November 24, 2010

G.W. Dahlquist's The Glass Books of the Dream Eaters

Every literary review and author testimonial published regarding G.W. Dahlquist's The Glass Books of the Dream Eaters boasts a staggering list of overlapping genres or literary/cinematic references that the novel calls to mind.  Initially, I had my doubts about a book whose end papers boast the following descriptions: "Think of The Advenutres of Sherlock Holmes: its lurid plots, its murky pea-soupers.  Now apply the production values of Buffy the Vampire Slayer, commission a re-write by the Marquis de Sade." and "Conan Doyle, Jules Verne, Edgar Allen Poe and Alexandre Dumas with shades of Kubrick..."  I was dubious as to whether the book would live up to the standards of such formidable giants, some of whom I count amongst my absolute favorites.  Yet, now faced with the task of noting my own thoughts on the book, the only words that come to mind are more of those genre hybrids that inspire both curiosity and skepticism at the same time.  Victorian sci-fi.  Gothic alchemical psychoanalysis.  Erotic swashbuckling steampunk thriller.  


There, now that all that genre twisting is out of my system, read this fabulous book with its artful style that isn't afraid of a run-on sentence or two and beautifully compiled, copious adjectives. The writing is lovely, the characters--although unoriginal in their unlikely-misfits-thrown-together-from-all-social-casts--are fun and personable, and it's a damn good story to boot. The Glass Books of the Dream Eaters is a fantastic tale with rotating narrative accounts told by its three main characters who unexpectedly find themselves fighting a mysterious cabal whose coercion therapy holds great consequences for both the individuals involved and the fate of several nations. Stylistically, aspects of Philip Pullman and other contemporary British writers come to mind, though Dahlquist is an American playwrite.  There exists surprisingly little buzz or background information about the books, but I did dig up the following interview with the author via Powell's Books HERE.  A sequel entitled The Dark Volume has been published by Penguin that I happily acquired recently and will soon dive into.  The official website for the books is HERE.  I can't help but think what a great film the book would make.  As I was reading, I saw the story's action unfold in my mind as a series of cinematic sequences, but since the first book seemed to tank in terms of sales, I suppose a film is rather doubtful...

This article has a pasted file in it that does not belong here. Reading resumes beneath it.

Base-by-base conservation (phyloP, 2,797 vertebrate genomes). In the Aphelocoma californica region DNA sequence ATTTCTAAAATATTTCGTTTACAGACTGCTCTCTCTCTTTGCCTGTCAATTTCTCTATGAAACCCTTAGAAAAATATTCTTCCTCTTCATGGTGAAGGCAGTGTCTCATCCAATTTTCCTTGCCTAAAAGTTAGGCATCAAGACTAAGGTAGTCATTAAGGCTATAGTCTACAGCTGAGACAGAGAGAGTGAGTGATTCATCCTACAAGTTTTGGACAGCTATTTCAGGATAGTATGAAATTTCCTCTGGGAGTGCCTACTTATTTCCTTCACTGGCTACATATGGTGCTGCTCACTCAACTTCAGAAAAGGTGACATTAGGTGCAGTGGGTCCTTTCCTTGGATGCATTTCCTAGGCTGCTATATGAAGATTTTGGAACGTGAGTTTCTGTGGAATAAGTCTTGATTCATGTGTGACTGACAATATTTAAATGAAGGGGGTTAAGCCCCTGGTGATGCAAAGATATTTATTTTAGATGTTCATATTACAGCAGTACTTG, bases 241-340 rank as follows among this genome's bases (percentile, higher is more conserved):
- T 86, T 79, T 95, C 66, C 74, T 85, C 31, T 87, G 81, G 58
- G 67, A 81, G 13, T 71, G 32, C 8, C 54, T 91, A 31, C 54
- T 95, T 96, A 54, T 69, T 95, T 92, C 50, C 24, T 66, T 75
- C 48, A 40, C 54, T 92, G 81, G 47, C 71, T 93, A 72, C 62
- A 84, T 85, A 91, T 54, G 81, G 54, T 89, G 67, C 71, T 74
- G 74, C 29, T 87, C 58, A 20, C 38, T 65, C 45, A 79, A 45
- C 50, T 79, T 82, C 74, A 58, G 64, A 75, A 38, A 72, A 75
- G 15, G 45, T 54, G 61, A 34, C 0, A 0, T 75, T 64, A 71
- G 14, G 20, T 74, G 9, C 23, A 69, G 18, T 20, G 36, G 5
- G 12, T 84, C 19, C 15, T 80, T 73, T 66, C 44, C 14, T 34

I leave you with another review that begins with yet more labels, but in the author's own words: "a mixture of HP Lovecraft, Sherlock Holmes and Victorian pornography..." HERE

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